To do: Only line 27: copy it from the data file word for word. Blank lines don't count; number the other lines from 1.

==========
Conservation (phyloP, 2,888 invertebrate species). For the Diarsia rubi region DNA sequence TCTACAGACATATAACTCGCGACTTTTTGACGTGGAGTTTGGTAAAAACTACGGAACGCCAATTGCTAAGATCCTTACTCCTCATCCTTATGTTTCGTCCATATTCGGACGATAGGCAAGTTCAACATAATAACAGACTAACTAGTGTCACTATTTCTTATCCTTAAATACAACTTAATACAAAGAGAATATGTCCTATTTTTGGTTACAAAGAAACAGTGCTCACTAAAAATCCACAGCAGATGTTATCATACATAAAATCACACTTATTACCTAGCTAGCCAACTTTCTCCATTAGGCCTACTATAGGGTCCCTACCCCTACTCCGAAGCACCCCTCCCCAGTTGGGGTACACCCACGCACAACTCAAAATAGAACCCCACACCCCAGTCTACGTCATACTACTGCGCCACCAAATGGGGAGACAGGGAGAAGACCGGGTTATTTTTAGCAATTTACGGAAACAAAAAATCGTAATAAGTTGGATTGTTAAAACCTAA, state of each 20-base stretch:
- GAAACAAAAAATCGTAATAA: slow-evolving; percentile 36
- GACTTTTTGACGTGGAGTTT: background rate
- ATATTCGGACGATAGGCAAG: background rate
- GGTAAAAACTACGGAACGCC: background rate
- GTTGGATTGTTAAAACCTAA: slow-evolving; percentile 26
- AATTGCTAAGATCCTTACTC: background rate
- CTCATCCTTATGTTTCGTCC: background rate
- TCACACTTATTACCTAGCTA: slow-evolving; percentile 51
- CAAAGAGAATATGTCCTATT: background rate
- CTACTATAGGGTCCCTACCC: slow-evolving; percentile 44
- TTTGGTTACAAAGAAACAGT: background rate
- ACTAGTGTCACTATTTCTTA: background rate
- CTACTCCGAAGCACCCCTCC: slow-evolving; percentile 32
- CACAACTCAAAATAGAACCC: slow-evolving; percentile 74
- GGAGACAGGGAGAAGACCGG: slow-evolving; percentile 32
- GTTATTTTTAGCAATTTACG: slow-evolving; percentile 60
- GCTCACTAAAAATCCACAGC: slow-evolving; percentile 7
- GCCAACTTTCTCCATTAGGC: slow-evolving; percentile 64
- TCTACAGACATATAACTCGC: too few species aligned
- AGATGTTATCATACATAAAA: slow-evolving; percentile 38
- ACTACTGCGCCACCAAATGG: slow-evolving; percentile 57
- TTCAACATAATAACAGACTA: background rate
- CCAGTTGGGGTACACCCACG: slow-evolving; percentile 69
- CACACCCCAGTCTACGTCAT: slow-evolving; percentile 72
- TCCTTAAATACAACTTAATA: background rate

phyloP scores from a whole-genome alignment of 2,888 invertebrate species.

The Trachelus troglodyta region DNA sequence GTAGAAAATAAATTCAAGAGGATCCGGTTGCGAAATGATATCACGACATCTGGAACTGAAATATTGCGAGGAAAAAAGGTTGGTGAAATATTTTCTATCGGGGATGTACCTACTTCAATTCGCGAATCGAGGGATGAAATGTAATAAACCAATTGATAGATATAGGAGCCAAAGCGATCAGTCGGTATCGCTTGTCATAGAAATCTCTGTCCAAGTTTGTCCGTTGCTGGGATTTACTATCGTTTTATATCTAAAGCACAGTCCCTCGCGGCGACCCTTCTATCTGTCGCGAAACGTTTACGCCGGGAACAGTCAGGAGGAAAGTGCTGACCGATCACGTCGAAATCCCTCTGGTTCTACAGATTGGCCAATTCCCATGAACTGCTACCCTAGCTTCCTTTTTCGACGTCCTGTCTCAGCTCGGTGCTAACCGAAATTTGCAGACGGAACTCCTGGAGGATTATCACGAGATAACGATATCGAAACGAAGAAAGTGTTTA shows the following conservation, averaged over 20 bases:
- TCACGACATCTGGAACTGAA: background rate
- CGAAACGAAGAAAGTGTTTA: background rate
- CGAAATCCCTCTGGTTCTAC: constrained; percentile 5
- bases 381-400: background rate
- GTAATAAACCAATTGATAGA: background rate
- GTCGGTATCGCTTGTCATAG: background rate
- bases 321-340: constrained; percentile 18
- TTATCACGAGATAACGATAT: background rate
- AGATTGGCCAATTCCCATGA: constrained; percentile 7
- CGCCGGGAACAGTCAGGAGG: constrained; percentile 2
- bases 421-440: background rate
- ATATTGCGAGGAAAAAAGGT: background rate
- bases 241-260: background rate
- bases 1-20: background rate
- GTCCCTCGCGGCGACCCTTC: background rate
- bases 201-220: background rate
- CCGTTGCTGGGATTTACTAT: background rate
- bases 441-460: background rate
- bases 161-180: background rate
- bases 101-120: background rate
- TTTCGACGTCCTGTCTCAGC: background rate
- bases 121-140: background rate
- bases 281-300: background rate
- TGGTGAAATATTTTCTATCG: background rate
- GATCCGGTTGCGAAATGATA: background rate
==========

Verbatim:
phyloP scores from a whole-genome alignment of 2,888 invertebrate species.